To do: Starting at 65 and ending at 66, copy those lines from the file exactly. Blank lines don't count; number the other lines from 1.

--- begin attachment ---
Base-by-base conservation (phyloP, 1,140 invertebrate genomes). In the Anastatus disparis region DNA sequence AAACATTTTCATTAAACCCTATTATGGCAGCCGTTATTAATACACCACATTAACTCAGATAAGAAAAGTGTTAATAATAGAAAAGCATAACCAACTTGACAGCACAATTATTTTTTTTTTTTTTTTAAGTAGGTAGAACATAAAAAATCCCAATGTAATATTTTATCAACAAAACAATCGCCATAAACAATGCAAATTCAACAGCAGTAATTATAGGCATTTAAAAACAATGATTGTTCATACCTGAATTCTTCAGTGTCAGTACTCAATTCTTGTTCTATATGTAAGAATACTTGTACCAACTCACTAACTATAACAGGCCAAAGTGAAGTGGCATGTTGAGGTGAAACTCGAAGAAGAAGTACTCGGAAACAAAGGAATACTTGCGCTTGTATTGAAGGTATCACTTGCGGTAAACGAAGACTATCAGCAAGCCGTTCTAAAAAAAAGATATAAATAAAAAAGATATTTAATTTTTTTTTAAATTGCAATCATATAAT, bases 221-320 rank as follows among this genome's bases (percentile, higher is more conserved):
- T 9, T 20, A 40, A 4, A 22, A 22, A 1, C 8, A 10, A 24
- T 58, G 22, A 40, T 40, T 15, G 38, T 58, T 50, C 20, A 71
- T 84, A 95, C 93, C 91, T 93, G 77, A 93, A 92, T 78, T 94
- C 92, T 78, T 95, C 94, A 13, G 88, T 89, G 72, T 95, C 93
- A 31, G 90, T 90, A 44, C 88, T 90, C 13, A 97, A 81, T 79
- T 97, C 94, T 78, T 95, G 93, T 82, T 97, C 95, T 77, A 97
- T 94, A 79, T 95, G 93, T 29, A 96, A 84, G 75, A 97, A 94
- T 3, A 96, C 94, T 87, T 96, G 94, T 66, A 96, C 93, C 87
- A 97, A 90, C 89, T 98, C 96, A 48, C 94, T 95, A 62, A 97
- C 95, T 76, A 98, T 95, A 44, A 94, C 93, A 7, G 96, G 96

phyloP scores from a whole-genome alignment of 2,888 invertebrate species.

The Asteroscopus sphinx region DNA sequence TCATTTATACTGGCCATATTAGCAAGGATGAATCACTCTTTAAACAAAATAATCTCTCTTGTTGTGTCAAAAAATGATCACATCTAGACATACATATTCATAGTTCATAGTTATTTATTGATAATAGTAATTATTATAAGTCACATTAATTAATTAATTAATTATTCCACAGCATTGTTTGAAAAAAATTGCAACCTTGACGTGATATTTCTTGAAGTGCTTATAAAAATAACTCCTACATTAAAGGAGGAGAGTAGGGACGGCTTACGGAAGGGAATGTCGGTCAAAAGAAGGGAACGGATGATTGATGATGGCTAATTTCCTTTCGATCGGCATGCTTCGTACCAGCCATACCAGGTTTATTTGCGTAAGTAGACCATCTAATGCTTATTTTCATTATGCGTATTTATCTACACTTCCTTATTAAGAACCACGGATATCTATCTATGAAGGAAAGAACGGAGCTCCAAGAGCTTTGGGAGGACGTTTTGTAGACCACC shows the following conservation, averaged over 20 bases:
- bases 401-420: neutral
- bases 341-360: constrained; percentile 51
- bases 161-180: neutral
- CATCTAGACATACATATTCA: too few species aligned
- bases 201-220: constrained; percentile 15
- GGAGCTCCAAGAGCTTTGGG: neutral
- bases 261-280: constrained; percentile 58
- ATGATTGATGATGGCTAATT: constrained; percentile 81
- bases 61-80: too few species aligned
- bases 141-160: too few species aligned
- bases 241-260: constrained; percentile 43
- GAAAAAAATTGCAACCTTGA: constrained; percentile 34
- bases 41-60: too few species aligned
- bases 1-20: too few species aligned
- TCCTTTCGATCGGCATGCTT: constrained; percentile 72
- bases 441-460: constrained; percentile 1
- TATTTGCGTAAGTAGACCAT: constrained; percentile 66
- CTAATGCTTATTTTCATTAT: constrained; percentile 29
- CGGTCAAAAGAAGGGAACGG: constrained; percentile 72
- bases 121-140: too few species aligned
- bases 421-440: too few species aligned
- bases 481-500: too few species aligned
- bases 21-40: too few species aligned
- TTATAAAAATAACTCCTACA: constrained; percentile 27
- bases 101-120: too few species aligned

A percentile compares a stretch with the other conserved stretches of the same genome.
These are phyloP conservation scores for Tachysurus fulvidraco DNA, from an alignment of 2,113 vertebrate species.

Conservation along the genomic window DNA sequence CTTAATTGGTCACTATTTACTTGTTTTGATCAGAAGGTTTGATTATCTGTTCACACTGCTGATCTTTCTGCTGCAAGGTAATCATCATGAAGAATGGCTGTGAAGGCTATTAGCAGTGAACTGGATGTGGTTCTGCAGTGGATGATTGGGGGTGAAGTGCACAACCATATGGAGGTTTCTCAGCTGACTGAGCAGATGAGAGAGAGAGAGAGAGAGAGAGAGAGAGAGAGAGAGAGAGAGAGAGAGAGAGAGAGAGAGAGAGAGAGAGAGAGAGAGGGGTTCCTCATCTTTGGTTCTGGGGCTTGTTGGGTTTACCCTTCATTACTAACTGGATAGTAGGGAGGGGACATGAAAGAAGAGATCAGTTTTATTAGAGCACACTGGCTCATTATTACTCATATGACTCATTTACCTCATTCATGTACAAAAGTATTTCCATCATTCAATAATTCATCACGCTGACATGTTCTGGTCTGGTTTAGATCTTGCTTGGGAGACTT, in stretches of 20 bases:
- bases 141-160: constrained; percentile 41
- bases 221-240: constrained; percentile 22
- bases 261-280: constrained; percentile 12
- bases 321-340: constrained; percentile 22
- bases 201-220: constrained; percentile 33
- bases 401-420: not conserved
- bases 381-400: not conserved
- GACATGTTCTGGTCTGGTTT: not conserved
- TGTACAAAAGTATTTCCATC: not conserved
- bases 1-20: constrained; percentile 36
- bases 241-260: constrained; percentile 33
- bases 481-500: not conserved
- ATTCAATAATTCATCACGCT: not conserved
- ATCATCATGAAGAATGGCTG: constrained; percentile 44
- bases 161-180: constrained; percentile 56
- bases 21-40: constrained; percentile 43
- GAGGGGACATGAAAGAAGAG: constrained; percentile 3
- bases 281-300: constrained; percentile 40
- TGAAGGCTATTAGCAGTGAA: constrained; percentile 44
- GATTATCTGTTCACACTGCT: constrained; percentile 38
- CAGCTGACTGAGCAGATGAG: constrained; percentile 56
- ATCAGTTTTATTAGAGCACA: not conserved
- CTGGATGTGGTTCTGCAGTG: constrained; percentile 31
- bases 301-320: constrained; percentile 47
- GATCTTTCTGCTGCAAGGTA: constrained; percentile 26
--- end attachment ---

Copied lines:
- bases 301-320: constrained; percentile 47
- GATCTTTCTGCTGCAAGGTA: constrained; percentile 26